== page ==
Australian petrol prices to ‘surge above $1.60 a litre’ as drone strikes in Saudi Arabia spark fears of war in the Middle East over oil
- CommSec fears Australian petrol prices could surge above $1.60 a litre soon
- The Australian share market has slipped by 0.2 per cent in early Tuesday trading
- Drone attacks on Saudi oil fields by Yemen rebels are worrying financial markets
- Australian petrol prices have already risen to the highest level in three months
Australian motorists could soon be paying more than $1.60 a litre for petrol as drone strikes in Saudi Arabia spark the biggest one-day spike in crude oil prices in almost three decades.
Weekend attacks on the Abqaiq oil fields, by Iran-backed Houthi rebels in Yemen, have caused crude oil prices to surge by double-digit figures.
The Brent price, at one point, had soared by 20 per cent to $US71 a barrel, marking the biggest one-day increase in crude oil since the first Gulf War of 1990 and 1991, which followed Iraqi dictator Saddam Hussein’s invasion of Kuwait.
CommSec senior economist Ryan Felsman said average Australian unleaded prices could surge from a three-month high of $1.43 cents a litre now to more than $1.60 a litre should the tensions escalate.
Australian motorists could soon be paying more than $1.60 a litre for petrol as drone strikes in Saudi Arabia spark the biggest one-day spike in crude oil prices in almost three decades
‘It’s conceivable that we’ll get back up to a $1.60 if this whole situation continues,’ he told Daily Mail Australia.
‘Crude price movements come through to the bowser here in Australia in terms of pump prices in around 10 to 14 days.’
The uncertainty in the Middle East has also affected the Australian Securities Exchange.
The benchmark S&P/ASX200 fell 0.2 per cent, or 14.4 points, to 6659.1 shortly after the market opened at 10am on Tuesday.
CMC Markets chief market strategist Michael McCarthy said worries about a shortage of crude oil had worried financial markets.
‘There’s also concern at a broader level about the geopolitical risks that are arising,’ he said.
Financial markets are also concerned about the possibility of the United States being involved in a foreign conflict in the Middle East.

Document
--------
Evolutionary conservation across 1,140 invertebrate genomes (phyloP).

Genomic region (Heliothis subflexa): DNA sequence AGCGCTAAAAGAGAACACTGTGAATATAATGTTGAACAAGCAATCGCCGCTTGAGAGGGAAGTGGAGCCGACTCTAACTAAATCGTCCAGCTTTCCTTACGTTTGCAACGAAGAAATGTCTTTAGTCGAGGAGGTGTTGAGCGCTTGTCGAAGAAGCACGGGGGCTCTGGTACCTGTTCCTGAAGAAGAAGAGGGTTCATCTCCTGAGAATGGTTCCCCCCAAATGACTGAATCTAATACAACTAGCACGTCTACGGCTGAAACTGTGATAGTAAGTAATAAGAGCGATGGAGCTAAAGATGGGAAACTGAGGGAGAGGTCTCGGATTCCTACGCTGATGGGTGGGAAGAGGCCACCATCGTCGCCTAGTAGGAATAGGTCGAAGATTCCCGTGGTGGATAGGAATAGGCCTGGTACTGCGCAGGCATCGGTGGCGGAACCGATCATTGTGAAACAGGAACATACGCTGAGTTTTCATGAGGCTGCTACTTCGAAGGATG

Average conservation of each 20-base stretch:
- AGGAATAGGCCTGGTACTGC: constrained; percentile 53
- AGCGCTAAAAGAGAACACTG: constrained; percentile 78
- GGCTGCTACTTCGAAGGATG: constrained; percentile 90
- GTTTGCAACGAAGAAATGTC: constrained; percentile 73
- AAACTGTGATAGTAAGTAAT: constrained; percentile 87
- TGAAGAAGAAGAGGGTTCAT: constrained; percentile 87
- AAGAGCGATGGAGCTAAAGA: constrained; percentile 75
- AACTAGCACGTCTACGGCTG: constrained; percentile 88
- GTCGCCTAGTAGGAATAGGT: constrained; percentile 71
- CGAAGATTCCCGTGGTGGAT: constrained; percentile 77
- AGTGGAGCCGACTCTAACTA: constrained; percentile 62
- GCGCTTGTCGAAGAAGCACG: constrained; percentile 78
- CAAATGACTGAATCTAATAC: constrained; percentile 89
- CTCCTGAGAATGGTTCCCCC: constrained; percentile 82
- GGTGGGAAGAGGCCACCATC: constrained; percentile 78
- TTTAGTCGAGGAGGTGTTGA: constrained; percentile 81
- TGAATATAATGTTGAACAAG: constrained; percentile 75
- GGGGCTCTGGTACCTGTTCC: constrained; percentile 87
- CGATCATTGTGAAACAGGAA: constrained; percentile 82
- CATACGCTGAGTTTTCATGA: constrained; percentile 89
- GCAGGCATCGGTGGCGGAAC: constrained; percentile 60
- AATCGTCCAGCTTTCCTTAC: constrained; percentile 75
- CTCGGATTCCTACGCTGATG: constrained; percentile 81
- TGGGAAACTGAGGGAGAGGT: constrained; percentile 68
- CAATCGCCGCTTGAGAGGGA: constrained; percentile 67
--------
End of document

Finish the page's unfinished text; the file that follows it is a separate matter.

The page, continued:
‘It’s an extreme scenario but it can’t be ruled out,’ Mr McCarthy said.
The Australian share market has slipped after drone strikes in Saudi Arabia caused the biggest one-day spike in crude oil prices in almost three decades (pictured is smoke at the Al-Arabiya oil field in Saudi Arabia shown on a satellite news channel)
‘That war in Yemen is seen as a proxy war between the Saudis and the Iranians so it’s not that this is a cold conflict but escalation remains an issue.’
The American stock market has reacted negatively to the Saturday morning drone attack on Saudi Arabia’s Abqaiq oil field.
The attack and subsequent fires had possibly affected half of Saudi Arabia’s oil production.
During the past week, even before the attacks, average Australian unleaded petrol prices had risen by 3.4 cents to a three-month high of 143.6 cents a litre.
Prices are more likely to increase in Melbourne, where the discounting cycle has subsided for the time being.
Sydney and Brisbane motorists are enjoying price discounts now, which could delay petrol price increases in the lead-up to the October school holidays.
Average petrol prices hit $1.60 a litre in October last year, which were the highest in a decade.
The benchmark S&P/ASX200 fell 0.2 per cent, or 14.4 points, to 6659.1 shortly after the market opened at 10am on Tuesday
With the Australian economy already growing at the slowest pace since the global financial crisis a decade ago, Mr McCarthy said the spike in crude oil prices could hurt business and consumer confidence.
‘Absolutely. It can have a direct impact on petrol prices and affect consumer confidence too,’ he said.
‘The shortage of oil could hit economic activity around the globe.’
The Saudis, since the drone attack, have voiced support for a possible diplomatic solution, which moderated losses on the Australian share market during early trade.
‘It remains a fraught situation and things could escalate very quickly,’ Mr McCarthy said.